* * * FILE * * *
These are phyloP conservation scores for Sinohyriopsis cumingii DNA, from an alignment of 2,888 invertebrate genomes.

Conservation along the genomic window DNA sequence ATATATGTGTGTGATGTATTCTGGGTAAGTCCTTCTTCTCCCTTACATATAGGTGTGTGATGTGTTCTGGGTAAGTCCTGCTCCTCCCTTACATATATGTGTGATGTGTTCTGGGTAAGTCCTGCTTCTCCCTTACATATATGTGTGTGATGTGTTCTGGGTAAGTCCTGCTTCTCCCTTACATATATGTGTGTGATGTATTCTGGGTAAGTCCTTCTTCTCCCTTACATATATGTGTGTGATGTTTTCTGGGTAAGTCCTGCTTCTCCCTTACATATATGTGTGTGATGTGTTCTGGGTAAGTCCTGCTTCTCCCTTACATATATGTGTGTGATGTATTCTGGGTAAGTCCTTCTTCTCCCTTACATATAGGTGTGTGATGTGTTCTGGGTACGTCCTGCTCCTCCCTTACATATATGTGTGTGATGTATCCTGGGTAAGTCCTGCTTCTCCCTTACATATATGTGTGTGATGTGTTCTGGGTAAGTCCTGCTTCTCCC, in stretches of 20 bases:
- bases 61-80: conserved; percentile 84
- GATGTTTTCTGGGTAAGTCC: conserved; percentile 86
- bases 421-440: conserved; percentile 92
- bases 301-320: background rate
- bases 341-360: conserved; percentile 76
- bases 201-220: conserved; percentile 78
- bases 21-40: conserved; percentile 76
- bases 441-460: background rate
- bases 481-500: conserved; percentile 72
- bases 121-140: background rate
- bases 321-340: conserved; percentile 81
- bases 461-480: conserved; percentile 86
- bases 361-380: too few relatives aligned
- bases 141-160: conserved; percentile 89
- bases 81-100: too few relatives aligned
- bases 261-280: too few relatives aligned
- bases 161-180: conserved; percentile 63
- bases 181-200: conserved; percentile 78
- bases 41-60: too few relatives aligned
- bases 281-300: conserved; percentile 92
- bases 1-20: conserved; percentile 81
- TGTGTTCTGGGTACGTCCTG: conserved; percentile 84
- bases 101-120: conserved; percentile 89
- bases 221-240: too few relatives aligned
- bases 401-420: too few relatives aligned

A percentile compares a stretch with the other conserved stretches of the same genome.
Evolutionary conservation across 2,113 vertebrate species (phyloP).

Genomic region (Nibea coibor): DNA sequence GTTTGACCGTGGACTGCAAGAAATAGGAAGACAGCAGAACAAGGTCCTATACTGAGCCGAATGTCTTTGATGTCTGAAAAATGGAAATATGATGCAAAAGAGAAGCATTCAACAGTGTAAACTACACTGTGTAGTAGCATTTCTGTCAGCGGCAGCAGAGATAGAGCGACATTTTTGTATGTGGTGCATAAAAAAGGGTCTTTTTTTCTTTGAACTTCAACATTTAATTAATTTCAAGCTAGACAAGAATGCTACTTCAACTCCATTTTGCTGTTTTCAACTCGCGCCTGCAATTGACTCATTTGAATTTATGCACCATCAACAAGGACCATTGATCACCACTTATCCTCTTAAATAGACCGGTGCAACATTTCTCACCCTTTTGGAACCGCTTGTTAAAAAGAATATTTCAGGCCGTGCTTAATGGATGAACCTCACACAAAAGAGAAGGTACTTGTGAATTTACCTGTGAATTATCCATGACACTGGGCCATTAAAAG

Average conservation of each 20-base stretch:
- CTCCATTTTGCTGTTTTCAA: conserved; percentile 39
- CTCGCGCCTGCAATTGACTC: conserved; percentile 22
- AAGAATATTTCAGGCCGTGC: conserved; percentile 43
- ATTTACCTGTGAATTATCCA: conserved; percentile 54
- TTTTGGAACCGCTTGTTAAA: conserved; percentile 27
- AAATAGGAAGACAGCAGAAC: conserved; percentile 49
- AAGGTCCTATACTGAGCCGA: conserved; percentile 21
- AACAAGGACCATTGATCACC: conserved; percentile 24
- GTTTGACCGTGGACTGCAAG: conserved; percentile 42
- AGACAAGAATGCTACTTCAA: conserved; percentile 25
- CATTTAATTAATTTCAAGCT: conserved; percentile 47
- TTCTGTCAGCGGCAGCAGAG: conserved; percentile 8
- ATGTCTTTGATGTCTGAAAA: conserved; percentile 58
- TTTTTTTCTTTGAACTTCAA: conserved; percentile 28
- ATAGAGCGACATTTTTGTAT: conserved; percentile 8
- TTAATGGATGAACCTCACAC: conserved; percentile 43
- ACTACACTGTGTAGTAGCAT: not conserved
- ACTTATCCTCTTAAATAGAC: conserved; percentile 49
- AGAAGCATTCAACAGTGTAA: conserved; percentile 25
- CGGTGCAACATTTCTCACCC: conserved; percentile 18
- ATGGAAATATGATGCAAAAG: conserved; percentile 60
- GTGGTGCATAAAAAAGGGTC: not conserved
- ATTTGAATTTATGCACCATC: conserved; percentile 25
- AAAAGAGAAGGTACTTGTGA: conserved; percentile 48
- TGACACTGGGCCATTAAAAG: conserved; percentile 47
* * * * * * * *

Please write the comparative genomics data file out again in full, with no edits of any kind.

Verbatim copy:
These are phyloP conservation scores for Sinohyriopsis cumingii DNA, from an alignment of 2,888 invertebrate genomes.

Conservation along the genomic window DNA sequence ATATATGTGTGTGATGTATTCTGGGTAAGTCCTTCTTCTCCCTTACATATAGGTGTGTGATGTGTTCTGGGTAAGTCCTGCTCCTCCCTTACATATATGTGTGATGTGTTCTGGGTAAGTCCTGCTTCTCCCTTACATATATGTGTGTGATGTGTTCTGGGTAAGTCCTGCTTCTCCCTTACATATATGTGTGTGATGTATTCTGGGTAAGTCCTTCTTCTCCCTTACATATATGTGTGTGATGTTTTCTGGGTAAGTCCTGCTTCTCCCTTACATATATGTGTGTGATGTGTTCTGGGTAAGTCCTGCTTCTCCCTTACATATATGTGTGTGATGTATTCTGGGTAAGTCCTTCTTCTCCCTTACATATAGGTGTGTGATGTGTTCTGGGTACGTCCTGCTCCTCCCTTACATATATGTGTGTGATGTATCCTGGGTAAGTCCTGCTTCTCCCTTACATATATGTGTGTGATGTGTTCTGGGTAAGTCCTGCTTCTCCC, in stretches of 20 bases:
- bases 61-80: conserved; percentile 84
- GATGTTTTCTGGGTAAGTCC: conserved; percentile 86
- bases 421-440: conserved; percentile 92
- bases 301-320: background rate
- bases 341-360: conserved; percentile 76
- bases 201-220: conserved; percentile 78
- bases 21-40: conserved; percentile 76
- bases 441-460: background rate
- bases 481-500: conserved; percentile 72
- bases 121-140: background rate
- bases 321-340: conserved; percentile 81
- bases 461-480: conserved; percentile 86
- bases 361-380: too few relatives aligned
- bases 141-160: conserved; percentile 89
- bases 81-100: too few relatives aligned
- bases 261-280: too few relatives aligned
- bases 161-180: conserved; percentile 63
- bases 181-200: conserved; percentile 78
- bases 41-60: too few relatives aligned
- bases 281-300: conserved; percentile 92
- bases 1-20: conserved; percentile 81
- TGTGTTCTGGGTACGTCCTG: conserved; percentile 84
- bases 101-120: conserved; percentile 89
- bases 221-240: too few relatives aligned
- bases 401-420: too few relatives aligned

A percentile compares a stretch with the other conserved stretches of the same genome.
Evolutionary conservation across 2,113 vertebrate species (phyloP).

Genomic region (Nibea coibor): DNA sequence GTTTGACCGTGGACTGCAAGAAATAGGAAGACAGCAGAACAAGGTCCTATACTGAGCCGAATGTCTTTGATGTCTGAAAAATGGAAATATGATGCAAAAGAGAAGCATTCAACAGTGTAAACTACACTGTGTAGTAGCATTTCTGTCAGCGGCAGCAGAGATAGAGCGACATTTTTGTATGTGGTGCATAAAAAAGGGTCTTTTTTTCTTTGAACTTCAACATTTAATTAATTTCAAGCTAGACAAGAATGCTACTTCAACTCCATTTTGCTGTTTTCAACTCGCGCCTGCAATTGACTCATTTGAATTTATGCACCATCAACAAGGACCATTGATCACCACTTATCCTCTTAAATAGACCGGTGCAACATTTCTCACCCTTTTGGAACCGCTTGTTAAAAAGAATATTTCAGGCCGTGCTTAATGGATGAACCTCACACAAAAGAGAAGGTACTTGTGAATTTACCTGTGAATTATCCATGACACTGGGCCATTAAAAG

Average conservation of each 20-base stretch:
- CTCCATTTTGCTGTTTTCAA: conserved; percentile 39
- CTCGCGCCTGCAATTGACTC: conserved; percentile 22
- AAGAATATTTCAGGCCGTGC: conserved; percentile 43
- ATTTACCTGTGAATTATCCA: conserved; percentile 54
- TTTTGGAACCGCTTGTTAAA: conserved; percentile 27
- AAATAGGAAGACAGCAGAAC: conserved; percentile 49
- AAGGTCCTATACTGAGCCGA: conserved; percentile 21
- AACAAGGACCATTGATCACC: conserved; percentile 24
- GTTTGACCGTGGACTGCAAG: conserved; percentile 42
- AGACAAGAATGCTACTTCAA: conserved; percentile 25
- CATTTAATTAATTTCAAGCT: conserved; percentile 47
- TTCTGTCAGCGGCAGCAGAG: conserved; percentile 8
- ATGTCTTTGATGTCTGAAAA: conserved; percentile 58
- TTTTTTTCTTTGAACTTCAA: conserved; percentile 28
- ATAGAGCGACATTTTTGTAT: conserved; percentile 8
- TTAATGGATGAACCTCACAC: conserved; percentile 43
- ACTACACTGTGTAGTAGCAT: not conserved
- ACTTATCCTCTTAAATAGAC: conserved; percentile 49
- AGAAGCATTCAACAGTGTAA: conserved; percentile 25
- CGGTGCAACATTTCTCACCC: conserved; percentile 18
- ATGGAAATATGATGCAAAAG: conserved; percentile 60
- GTGGTGCATAAAAAAGGGTC: not conserved
- ATTTGAATTTATGCACCATC: conserved; percentile 25
- AAAAGAGAAGGTACTTGTGA: conserved; percentile 48
- TGACACTGGGCCATTAAAAG: conserved; percentile 47